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Blueberry and Nectarine Cobbler with Buttermilk Biscuits

Warm and cozy. Blueberry and nectarine cobbler shown here without the visual distraction of ice cream.

8 to 10 servings


About 30 minutes to prep, 40 minutes to bake

This cobbler can be made with ripe plums instead of nectarines. Peel the plums with a small paring knife. Slice each plum in half from pole to pole around the pit, then carve into  8 sections  using the paring knife to pry the pieces off the pit. Cut each quarter into half or thirds and drop the pieces into a large mixing bowl.


You could be ladylike and dab a drop of jam on a hot, split buttermilk biscuit. Or you could plant your face in a big bowl of cobbler. Guess it depends on your mood. When a cobbler is good, it is very, very good—a fine edge of tartness in the warm fruit filling, the fine, fluffy biscuits getting soused below deck. And the disposition of the dish overall: not too sweet, not too rich, not too fancy, and with luck eaten straight from the oven, its lava-hot filling tamed with a scoop of ice cream.

Baking Notes

The biscuits need to be a bit more than half baked and set before dipping themselves in the fruit, and the filling itself must be boiling. We’ve set up strategic arrangements in this recipe, while keeping the overall procedure as straightforward as possible.

A cobbler’s biscuits will not benefit from a second day sit. Eat it as soon as possible!

equipment mise en place

For this recipe, you will need a digital kitchen scale, a rasp-style grater, a small mixing bowl, a whisk, a sharp paring knife, a large mixing bowl, a rubber spatula, a 2½- to 3-quart baking or gratin dish, aluminum foil, a baking sheet, parchment paper, a box grater, a dinner fork, a timer, a rolling pin (optional), a ruler, and a 2½-inch biscuit cutter.

  • for the filling:

    • 6
      ounces sugar
    • 1.5
      ounces cornstarch
    • teaspoon fine sea salt
    • 2
      teaspoons grated lemon zest
    • 2
      pounds ripe nectarines
    • pounds blueberries
    • 2
      tablespoons juice from 1 large, juicy lemon
    • 3
      tablespoons red wine
  • for the biscuits:


    Bake the filling: When the oven comes up to temperature and once the biscuit dough has come together, place the filling on the lower oven rack, set a timer for 10 minutes, and then return to the biscuits. 


    Cut out the biscuits: Lightly dust the top of the dough with flour, and then pat it with your hands or roll it with a rolling pin to an even ⅝-inch thickness. Dip a 2½-inch biscuit cutter into flour, stamp out 8 biscuits, and place them shoulder to shoulder in rows of three on the prepared baking sheet. Gather the scraps and, without adding more flour, pat or roll them to a ⅝-inch thickness. Stamp out 4 more biscuits and arrange them on the baking sheet, forming four shoulder-to-shoulder rows of three.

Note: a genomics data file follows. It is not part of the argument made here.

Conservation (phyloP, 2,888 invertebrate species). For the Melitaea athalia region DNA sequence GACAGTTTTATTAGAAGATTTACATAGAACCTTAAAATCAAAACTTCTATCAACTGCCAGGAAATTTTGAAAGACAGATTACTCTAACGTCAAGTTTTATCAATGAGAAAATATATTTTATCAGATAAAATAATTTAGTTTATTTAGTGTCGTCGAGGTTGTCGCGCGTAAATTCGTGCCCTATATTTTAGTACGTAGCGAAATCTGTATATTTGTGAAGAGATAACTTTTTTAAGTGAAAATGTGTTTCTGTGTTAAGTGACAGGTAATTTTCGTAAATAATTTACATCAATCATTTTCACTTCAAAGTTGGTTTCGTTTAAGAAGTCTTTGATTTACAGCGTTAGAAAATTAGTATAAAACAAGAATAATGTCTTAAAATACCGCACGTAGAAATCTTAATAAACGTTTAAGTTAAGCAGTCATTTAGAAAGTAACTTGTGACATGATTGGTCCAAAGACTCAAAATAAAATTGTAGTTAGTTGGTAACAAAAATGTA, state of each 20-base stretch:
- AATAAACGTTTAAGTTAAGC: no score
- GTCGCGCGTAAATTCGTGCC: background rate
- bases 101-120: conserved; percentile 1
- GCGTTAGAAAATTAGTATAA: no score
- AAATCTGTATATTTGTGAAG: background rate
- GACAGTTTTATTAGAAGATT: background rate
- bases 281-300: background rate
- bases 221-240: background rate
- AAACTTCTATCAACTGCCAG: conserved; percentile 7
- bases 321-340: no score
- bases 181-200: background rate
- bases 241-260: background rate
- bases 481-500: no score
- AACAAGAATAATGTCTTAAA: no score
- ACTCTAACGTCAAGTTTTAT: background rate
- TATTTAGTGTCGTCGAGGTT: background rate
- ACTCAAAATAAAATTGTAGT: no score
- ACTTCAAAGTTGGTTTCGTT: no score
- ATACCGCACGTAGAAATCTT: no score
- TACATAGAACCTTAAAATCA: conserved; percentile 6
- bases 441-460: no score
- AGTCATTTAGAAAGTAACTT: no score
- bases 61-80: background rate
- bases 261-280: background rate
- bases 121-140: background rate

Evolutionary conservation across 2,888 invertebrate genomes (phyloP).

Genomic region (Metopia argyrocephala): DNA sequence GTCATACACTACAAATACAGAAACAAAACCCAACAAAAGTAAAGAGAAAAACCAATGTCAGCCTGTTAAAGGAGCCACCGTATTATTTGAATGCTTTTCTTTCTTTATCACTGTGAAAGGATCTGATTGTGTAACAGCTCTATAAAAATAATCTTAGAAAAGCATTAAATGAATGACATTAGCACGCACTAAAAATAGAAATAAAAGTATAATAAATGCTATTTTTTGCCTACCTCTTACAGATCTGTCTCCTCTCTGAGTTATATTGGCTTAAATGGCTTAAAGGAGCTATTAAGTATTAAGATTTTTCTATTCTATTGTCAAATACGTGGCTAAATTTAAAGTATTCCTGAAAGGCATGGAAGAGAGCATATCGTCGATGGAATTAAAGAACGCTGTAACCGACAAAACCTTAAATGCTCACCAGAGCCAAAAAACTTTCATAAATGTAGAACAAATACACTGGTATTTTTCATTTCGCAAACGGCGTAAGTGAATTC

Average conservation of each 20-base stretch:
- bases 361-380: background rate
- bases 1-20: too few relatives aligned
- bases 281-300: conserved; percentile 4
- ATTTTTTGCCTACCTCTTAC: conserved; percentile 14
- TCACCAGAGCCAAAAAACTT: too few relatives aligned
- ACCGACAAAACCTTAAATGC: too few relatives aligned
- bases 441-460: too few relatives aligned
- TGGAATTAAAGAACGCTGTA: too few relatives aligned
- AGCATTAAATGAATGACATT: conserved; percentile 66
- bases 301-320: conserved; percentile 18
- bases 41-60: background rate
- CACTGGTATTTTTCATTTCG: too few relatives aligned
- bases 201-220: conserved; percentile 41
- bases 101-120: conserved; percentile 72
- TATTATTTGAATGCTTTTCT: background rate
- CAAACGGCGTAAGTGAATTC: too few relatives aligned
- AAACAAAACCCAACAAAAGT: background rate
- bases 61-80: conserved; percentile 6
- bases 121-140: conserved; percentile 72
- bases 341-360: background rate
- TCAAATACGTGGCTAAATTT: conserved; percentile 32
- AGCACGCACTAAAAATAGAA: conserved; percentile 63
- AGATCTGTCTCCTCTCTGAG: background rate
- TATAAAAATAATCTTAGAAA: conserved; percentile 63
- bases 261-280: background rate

Prepare the filling: Turn the sugar, cornstarch, salt, and lemon zest into a small mixing bowl and whisk well to combine. Set aside. Cut each nectarine in half longitudinally around the pit, twist the halves to separate them, and remove the pit. Cut each half into 4 wedges and each wedge into thirds. Drop the pieces into a large mixing bowl, and then add the blueberries, lemon juice, and wine. Using a rubber spatula, mix gently to combine. Add the sugar mixture and mix gently once again. Turn the filling into a 2½- to 3-quart baking dish, cover with aluminum foil, and set aside.


    Begin the biscuits: Adjust the racks to the upper- and lower-middle positions and heat the oven to 425 degrees. Line a baking sheet with parchment paper. Turn the two flours, 2 teaspoons of the sugar, the baking powder, and the salt into a large mixing bowl. Whisk to combine and break up any fine lumps in the flour. Drop the cold butter into the flour mixture and roll it around until coated. Grate the butter into the flour mixture on the large holes of a box grater, pausing from time to time to toss the butter shreds into the flour and to re-coat the chunk of butter. Pour the buttermilk into the flour mixture and toss lightly with a dinner fork to combine. With your hands, knead lightly and briefly in the bowl to bring the dough together. The dough will feel very soft and moist. If it does not, drizzle buttermilk into the dough a little at a time and work together lightly with the fingers.


    Finish the cobbler: When the timer sounds, remove the filling from the oven and stir the fruit. Replace the foil, return the filling to the lower rack, and slide the biscuits onto the upper rack. Bake for 10 minutes, until the biscuits have risen and are beginning to color. Stir the fruit once again; return the dish, uncovered, to the lower rack; and rotate the baking sheet. Bake for 10 minutes more. Brush the biscuits with buttermilk and sprinkle with the remaining 1 teaspoon sugar. Remove the filling from the oven and arrange the biscuits on top, lightly pressing each one into the fruit. Bake the cobbler until the filling is thickened and bubbling around the fruit and the biscuits are golden brown, about 10 minutes more. Let cool for about 10 minutes. Serve hot, with ice cream.